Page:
• “They didn’t say no.” Well, yes they probably did. There’s little motivation for a VC to decline a relationship. Who knows? You might turn it around. You’re surely going to talk to others and no venture firm wants a reputation for saying no. The absence of a follow-up request is a no. Sorry about that.
  • Dress code. There’s not much to this but here’s a few points. First, if there’s several of you, talk among yourselves and look like you came from the same office. I had a meeting where my CEO wore a suit and tie and the CTO had jeans and flip-flops (no, seriously, flip-flops). Second, relax (subject to the flip-flop comment preceding). Most venture partners and associates are business casual (I was surprised to see this even on a recent trip to Manhattan). And if you’re an artsy-smartsy guy, you’re expected to look like it. The founder of Seadragon, a Princeton PhD and one of the smartest guys on the planet has never worn anything but a black t-shirt (I’ve asked to see the baby pictures). Hey, when you’re that cool and you’ve got a thing, go with it. Just make sure you’re CFO doesn’t show up in a suit (of course I didn’t).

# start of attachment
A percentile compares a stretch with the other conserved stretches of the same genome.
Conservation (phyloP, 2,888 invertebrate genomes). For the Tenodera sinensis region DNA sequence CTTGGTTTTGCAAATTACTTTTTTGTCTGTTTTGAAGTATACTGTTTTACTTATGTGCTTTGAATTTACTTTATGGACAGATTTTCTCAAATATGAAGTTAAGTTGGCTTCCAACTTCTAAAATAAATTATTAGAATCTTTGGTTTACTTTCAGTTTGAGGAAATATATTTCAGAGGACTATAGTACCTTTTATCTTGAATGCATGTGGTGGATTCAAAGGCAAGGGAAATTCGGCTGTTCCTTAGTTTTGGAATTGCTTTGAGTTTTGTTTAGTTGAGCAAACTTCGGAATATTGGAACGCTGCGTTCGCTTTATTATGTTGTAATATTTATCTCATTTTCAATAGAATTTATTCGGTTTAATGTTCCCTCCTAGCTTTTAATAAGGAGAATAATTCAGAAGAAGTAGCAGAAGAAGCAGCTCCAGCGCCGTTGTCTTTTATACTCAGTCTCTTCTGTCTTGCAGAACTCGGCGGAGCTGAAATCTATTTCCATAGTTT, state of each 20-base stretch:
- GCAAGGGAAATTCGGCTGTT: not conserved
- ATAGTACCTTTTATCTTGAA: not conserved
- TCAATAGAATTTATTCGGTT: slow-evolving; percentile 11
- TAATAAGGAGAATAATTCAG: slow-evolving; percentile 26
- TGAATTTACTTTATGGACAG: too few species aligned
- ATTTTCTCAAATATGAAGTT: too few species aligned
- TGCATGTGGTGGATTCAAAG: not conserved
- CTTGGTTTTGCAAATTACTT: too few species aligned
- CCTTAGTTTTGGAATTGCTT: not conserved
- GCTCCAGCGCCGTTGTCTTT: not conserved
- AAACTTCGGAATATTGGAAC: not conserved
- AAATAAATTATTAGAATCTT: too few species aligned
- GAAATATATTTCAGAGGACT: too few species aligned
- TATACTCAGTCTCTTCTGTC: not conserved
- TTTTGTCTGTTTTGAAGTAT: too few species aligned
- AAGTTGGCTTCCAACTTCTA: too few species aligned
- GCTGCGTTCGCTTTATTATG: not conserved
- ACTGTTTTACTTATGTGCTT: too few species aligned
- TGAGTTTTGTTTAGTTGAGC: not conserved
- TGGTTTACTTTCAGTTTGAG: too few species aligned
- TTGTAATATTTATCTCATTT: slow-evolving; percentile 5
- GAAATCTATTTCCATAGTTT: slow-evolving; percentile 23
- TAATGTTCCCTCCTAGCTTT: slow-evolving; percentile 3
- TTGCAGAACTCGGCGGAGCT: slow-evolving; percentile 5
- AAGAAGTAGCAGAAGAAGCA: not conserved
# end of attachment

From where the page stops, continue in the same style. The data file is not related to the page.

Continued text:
• Sit on one side of the table. If there’s more than one of you, sit on the same side of the conference table, facing the door. You’ll be able to see the partner when she enters and, by sitting on the same side, you can keep eye contact with the people who matter (not the ones who joined you in the rental car).
  • Arrive early. Something’s going to go wrong. Your two-monitor set-up will flummox the big display, the wireless password won’t work, the last guy took the Ethernet cable. Get there in time to figure it out.
  • Have a back up. It’s easy to put your pitch on a second laptop or a memory stick. Cheap insurance. And bring a few sets of your slide handouts in case the projector fails or if the VC just prefers an informal chat.
  • Not that they want them, but remember your business cards and if you don’t have them yet, spend the $40 on line.